How compensation decisions are made
Friday, April 13, 2018
From the fervor over a $15 per hour minimum wage to robots coming to take people's jobs to the impact of the new overtime regulations, compensation is on the minds and hearts of just about everyone in the U.S. Before you can begin to get a handle on any of these issues, you first must have a basic understanding of how employers make compensation decisions.
Current factors impacting compensation
Like any other aspect of compensation, trends in the current market are impacting the compensation offered for specific positions. Here are five of the factors that dramatically impact compensation ranges for virtually all positions:
1. The value of the work being done. Labor costs are almost always the single largest expense item incurred by any employer, other than the costs for the goods and services produced. Labor costs include components such as base compensation (hourly or salary), variable compensation (such as bonuses or commissions), benefits, payroll taxes and related insurances. So there is always pressure to assure that the value produced by each employee exceeds the costs associated with that employee. Because the market sets the price for the goods and services it consumes, compensation must be tied to the value of what an employee's work produces — or the employer cannot afford to remain in business.
2. Supply vs. demand. This factor affects both industries and regions. If there is a shortage of qualified candidates for a position in a particular area, compensation will tend to be on the high end of the range, with some employers electing to pay sign-on bonuses to attract candidates. Likewise, if there is an oversupply of qualified candidates, compensation will be on the lower end of the range, with relatively few people hired in the higher ranges of compensation. You will need to understand the dynamics of your industry and region.
3. New job vs. raise. People changing employment (either inside their own company or moving to a different employer) tend to have larger compensation increases available, versus those staying in the same job or role. The typical range for an annual increase is about 3 percent, while the average increase achieved when changing jobs is about 10 percent.
4. Difficulty of filling the position. The difficulty an employer has experienced or (is anticipating) in filling the position will tend to increase what the employer is willing to pay. Highly specialized skills, experience and education are often the largest reason behind the difficulty in filling a position.
5. Benefits add 10 to 70 percent to total compensation. While benefits such as healthcare have been in the headlines during the past few years, the cumulative value of nonsalary benefits is significant. Here is an excellent calculator from CalcXML to determine the value of the benefits being offered.
The mechanics of compensation decisions
Employers have established a range of what they are willing to pay for a particular position. For example, a position with a target average annual salary of $55,000 might have the following range:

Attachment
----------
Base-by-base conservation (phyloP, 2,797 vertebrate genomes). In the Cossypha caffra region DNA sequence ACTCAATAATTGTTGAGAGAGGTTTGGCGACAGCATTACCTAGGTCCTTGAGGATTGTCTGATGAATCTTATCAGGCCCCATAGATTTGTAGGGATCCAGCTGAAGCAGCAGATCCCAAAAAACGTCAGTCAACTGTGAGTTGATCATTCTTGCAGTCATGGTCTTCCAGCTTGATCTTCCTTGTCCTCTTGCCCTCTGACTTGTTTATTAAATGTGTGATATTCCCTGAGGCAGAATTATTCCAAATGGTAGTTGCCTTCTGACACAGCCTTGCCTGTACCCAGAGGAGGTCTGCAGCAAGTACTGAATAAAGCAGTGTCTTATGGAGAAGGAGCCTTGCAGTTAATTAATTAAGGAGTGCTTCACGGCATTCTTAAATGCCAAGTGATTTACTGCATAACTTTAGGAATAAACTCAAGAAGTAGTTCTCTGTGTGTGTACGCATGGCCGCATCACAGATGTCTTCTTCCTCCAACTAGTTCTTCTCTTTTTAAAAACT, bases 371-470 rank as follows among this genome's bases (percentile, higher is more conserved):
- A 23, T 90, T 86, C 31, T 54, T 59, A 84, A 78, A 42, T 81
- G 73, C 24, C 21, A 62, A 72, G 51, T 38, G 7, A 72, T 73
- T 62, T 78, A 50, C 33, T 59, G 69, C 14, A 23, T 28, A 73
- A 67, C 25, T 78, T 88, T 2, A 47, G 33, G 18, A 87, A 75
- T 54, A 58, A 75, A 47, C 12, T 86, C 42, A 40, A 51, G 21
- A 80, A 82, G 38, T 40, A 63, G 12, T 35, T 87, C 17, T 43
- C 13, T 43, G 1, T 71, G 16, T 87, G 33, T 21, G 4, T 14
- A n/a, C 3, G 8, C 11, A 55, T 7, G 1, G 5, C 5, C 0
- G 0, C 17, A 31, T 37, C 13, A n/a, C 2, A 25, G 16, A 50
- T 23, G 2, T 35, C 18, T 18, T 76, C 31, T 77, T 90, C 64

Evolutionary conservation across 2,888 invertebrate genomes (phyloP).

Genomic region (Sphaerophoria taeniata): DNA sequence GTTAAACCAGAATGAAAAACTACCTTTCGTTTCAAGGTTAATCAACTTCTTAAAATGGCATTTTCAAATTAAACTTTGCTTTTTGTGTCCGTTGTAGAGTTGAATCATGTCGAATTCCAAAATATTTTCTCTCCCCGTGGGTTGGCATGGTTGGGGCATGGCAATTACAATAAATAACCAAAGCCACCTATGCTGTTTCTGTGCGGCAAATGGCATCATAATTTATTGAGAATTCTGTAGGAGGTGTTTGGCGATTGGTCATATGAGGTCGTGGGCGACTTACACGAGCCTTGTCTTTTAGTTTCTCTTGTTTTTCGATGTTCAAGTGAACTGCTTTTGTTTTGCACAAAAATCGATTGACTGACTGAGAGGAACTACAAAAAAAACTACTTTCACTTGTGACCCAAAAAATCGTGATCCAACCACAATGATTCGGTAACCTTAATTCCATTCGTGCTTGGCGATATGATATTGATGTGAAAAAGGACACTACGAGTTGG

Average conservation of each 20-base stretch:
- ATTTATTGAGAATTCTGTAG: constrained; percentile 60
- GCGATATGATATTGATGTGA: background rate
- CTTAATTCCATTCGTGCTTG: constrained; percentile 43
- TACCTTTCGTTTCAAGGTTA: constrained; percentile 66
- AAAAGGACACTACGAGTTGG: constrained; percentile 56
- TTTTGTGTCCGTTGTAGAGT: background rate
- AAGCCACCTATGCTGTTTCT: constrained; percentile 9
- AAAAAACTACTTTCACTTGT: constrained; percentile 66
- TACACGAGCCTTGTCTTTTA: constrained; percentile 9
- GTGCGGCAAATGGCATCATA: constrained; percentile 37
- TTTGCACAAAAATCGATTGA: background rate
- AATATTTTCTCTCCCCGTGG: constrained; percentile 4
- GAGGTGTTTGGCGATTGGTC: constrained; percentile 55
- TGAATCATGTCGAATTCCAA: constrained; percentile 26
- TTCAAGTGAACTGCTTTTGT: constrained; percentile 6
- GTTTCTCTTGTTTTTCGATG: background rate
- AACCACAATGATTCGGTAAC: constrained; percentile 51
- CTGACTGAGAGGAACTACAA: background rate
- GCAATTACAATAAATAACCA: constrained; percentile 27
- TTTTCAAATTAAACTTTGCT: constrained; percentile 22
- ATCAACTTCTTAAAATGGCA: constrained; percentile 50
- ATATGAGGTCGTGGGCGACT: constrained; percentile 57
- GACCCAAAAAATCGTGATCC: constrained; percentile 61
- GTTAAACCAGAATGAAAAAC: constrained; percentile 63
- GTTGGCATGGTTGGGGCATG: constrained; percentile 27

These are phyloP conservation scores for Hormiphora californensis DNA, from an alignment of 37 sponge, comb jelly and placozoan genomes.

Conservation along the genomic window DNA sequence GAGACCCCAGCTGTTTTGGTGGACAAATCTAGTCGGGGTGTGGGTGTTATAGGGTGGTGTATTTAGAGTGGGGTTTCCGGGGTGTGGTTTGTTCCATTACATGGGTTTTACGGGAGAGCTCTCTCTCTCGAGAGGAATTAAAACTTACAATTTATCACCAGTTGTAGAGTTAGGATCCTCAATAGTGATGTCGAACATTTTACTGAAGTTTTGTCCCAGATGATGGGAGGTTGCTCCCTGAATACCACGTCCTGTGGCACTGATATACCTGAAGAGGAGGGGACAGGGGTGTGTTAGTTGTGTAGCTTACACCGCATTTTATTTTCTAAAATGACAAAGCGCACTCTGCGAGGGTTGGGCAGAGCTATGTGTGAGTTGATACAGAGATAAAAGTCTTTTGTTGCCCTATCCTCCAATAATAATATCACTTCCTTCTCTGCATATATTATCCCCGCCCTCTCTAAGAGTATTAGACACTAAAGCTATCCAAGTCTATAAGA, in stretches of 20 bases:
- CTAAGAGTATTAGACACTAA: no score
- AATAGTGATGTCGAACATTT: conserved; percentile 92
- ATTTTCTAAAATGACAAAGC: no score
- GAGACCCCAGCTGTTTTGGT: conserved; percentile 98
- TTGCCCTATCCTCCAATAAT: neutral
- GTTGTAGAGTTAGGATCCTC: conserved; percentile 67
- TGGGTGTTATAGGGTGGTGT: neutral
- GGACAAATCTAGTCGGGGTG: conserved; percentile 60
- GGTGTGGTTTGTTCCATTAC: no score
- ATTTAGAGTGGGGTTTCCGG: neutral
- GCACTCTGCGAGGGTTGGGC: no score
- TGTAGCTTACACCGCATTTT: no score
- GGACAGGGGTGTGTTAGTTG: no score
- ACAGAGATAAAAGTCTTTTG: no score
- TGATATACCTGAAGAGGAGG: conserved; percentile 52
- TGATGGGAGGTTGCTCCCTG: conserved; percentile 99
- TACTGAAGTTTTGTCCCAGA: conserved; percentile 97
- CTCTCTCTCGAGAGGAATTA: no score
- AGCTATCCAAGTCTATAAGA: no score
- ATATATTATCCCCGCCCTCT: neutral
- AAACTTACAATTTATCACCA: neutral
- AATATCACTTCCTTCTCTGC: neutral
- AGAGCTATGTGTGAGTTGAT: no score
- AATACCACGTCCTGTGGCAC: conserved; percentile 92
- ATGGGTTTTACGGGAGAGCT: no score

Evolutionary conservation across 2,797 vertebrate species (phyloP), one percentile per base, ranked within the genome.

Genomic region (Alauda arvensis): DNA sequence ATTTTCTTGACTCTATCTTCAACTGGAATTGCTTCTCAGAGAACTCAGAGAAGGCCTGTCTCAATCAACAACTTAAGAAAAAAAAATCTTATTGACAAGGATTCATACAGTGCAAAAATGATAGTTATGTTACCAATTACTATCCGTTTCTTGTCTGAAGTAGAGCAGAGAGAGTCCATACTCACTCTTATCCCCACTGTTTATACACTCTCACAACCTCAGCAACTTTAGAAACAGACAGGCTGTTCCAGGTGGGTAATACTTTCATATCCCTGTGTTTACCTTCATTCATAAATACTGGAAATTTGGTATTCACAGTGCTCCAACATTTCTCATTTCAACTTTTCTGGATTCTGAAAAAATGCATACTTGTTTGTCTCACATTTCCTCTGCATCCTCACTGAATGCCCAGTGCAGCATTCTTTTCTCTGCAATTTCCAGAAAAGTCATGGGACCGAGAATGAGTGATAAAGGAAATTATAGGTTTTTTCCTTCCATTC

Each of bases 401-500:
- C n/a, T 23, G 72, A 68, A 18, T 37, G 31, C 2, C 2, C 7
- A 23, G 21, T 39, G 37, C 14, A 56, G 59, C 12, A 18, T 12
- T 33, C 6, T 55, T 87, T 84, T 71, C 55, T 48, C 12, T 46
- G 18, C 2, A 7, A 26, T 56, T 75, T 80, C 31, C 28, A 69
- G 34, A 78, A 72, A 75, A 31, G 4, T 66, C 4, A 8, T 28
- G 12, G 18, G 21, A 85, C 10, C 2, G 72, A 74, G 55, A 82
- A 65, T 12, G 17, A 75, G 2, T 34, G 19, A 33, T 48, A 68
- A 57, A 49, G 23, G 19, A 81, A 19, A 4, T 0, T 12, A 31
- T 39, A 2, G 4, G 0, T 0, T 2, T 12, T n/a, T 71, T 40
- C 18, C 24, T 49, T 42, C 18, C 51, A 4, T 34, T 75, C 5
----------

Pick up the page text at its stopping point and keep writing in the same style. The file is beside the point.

- Minimum: $45,000
- Mid-point: $55,000
- Maximum: $65,000
The candidate's credentials (résumé, social profile and the like) and the results of any preoffer background check (references, social media) all influence where within the compensation range the initial offer will be made.
Researching compensation can be done via the internet by Googling "salary ranges" or visiting compensation sites such as Salary.com, the Bureau of Labor Statistics or PayScale.com. Because information may be self-reported, tend to view these figures as optimistic for the position evaluated.
While the information provided on these sites is generally accurate (± 10 percent), there are regional differences as well as differences from organization to organization. Another helpful site for salary research is Glassdoor, which provides an inside look at jobs, companies and compensation (as reported by current and former employees).
When calculating total compensation, bear in mind that benefits can be worth as little as 10 percent of base compensation, or as much as 50 percent or more. Employer-paid expenses, travel allowances, hiring bonuses, tuition programs, insurances, paid time off and other benefits add up quickly.
Some companies provide a lower starting salary, with a compensation increase once the new employee completes his/her training period (usually 90 days) and proves him/herself. In a slow economy, there is an abundance of people looking for positions, so salaries can be somewhat depressed. Likewise, when the economy is booming, starting salaries may be increased to attract better candidates.
Finally, understand that regional cost-of-living factors greatly affect the market-based compensation for any position. A $60,000 position in an average cost of living area may translate to $48,000 in a low-cost area and $110,000 in a high-cost area. Based on the relative cost of living of the area, the $48,000, $60,000 and $110,000 benchmarks reflect the same equivalent purchasing power.
Like anything else in life, proper preparation prevents poor performance. Never enter into a compensation negotiation without first having done your homework, with includes not only understanding how compensation for the position is established and what the reasonable ranges for compensation for your position by market, but also how you can prove that you'll be able to deliver excellent value for the compensation you desire.
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